The Agaw or Agew are a pan-ethnic identity native group living in central and northern Ethiopia and Eritrea. They speak the Agaw languages, which belong to the Cushitic branch of the Afroasiatic language family, and are therefore linguistically closest related to peoples speaking other Cushitic languages. They are closely related, culturally and linguistically, with the neighboring Amhara and Tigre peoples.
The Agaw peoples in general were historically noted by travelers and outside observers to have practiced what some described as a “Hebraic religion”, though some practiced Ethiopian Orthodoxy, and many were Beta Israel Jews. A small minority have adopted Islam in the last few centuries. Thousands of Agaw Beta Israel converted to Christianity in the 19th and early 20th century (both voluntarily and forcibly), becoming the Falash Mura, though many are now returning to Judaism.
Ethnologists believe the Agaws have been living there for thousands of years, much longer than the Amharas and Tigres, and that they were the progenitors of what some anthropologists now call the Ethiopian "type."
The Agaw population today exceeds 240,000 people. (James S. Olson / Peoples of Africa, 1996)
Most Agaws are farmers who raise millet, coffee, and castor oil plants.
The Agaw are divided religiously between several Christian denominations and the Sunni Muslim faith.
The Agaw are perhaps first mentioned in the third-century Monumentum Adulitanum, an Aksumite inscription recorded by Cosmas Indicopleustes in the sixth century. The inscription refers to a people called "Athagaus" (or Athagaous), perhaps from ʿAd Agaw, meaning "sons of Agaw." The Athagaous first turn up as one of the peoples conquered by the unknown king who inscribed the Monumentum Adulitanum. The Agaw are later mentioned in an inscription of the fourth century emperor Ezana of Axum and the sixth-century emperor Kaleb of Axum. Based on this evidence, a number of experts embrace a theory first stated by Edward Ullendorff and Carlo Conti Rossini that they are the original inhabitants of much of the northern Ethiopian Highlands, and were either forced out of their original settlements or assimilated by Semitic-speaking Tigrayans, Amharas and Tigrinyas. Cosmas Indicopleustes also noted in his Christian Topography that a major gold trade route passed through the region "Agau". The area referred to seems to be an area east of the Tekezé River and just south of the Semien Mountains, perhaps around Lake Tana.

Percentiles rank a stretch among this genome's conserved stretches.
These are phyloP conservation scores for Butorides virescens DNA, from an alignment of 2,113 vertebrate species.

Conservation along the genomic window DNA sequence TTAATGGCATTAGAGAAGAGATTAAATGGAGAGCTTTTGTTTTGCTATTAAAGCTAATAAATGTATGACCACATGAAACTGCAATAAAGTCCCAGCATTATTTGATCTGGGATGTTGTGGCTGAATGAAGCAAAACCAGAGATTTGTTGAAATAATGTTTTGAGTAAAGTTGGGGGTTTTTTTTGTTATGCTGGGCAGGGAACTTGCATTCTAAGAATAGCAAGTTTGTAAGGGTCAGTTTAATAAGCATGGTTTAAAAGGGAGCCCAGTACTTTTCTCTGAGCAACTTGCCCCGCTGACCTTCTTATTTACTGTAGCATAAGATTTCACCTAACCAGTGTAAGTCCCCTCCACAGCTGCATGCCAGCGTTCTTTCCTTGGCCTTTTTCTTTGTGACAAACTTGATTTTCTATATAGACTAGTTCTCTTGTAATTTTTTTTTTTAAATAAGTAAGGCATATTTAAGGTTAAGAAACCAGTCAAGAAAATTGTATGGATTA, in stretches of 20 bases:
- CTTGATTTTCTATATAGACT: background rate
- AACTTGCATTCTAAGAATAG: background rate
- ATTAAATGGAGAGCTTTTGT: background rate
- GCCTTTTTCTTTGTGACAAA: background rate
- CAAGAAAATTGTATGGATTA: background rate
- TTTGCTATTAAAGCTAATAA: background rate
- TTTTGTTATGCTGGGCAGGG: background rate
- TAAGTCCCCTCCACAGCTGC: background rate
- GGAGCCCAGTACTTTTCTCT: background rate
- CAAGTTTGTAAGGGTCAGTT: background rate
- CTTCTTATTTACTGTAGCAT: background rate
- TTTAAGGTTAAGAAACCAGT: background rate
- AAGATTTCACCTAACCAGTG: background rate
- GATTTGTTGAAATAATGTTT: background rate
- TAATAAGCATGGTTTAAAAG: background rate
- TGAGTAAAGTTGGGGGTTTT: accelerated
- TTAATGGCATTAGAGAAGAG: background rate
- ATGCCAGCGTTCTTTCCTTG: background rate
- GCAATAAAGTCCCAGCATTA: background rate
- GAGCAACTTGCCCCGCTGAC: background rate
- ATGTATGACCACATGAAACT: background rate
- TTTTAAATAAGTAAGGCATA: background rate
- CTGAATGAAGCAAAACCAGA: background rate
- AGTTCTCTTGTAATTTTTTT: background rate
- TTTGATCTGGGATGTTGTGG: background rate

They currently exist in a number of scattered enclaves, which include the Bilen in and around Keren, Eritrea; the Qemant people (including the now-relocated Beta Israel), who live around Gondar in the North Gondar Zone of the Amhara Region, west of the Tekezé River and north of Lake Tana; a number of Agaw live south of Lake Tana, around Dangila in the Agew Awi Zone of the Amhara Region; and another group live in and around Soqota in the former province of Wollo, now part of the Amhara Region, along with Lasta, Tembien, and Abergele.
The Cushitic speaking Agaw ruled during the Zagwe dynasty of Ethiopia from about 900 to 1270. The name of the dynasty itself comes from the Ge'ez phrase Ze-Agaw (meaning "of the Agaw"), and refers to the Agaw people.
The Agaw speak Agaw languages. They are a part of the Cushitic branch of the Afro-Asiatic family. Many also speak other languages such as Amharic, Tigrinya and/or Tigre.
Today, intermarriage between Agaw, Amhara, and Tigre people is common. Several Agaw subgroups still maintain distinct identities, however, in spite of the cultural assimilation occurring. Those groups include the Bilen (Bogos) in Eritrea, and the Kemnant, Kwara, and Beta Israels.
The largest of the Agaw subgroups is the Awi.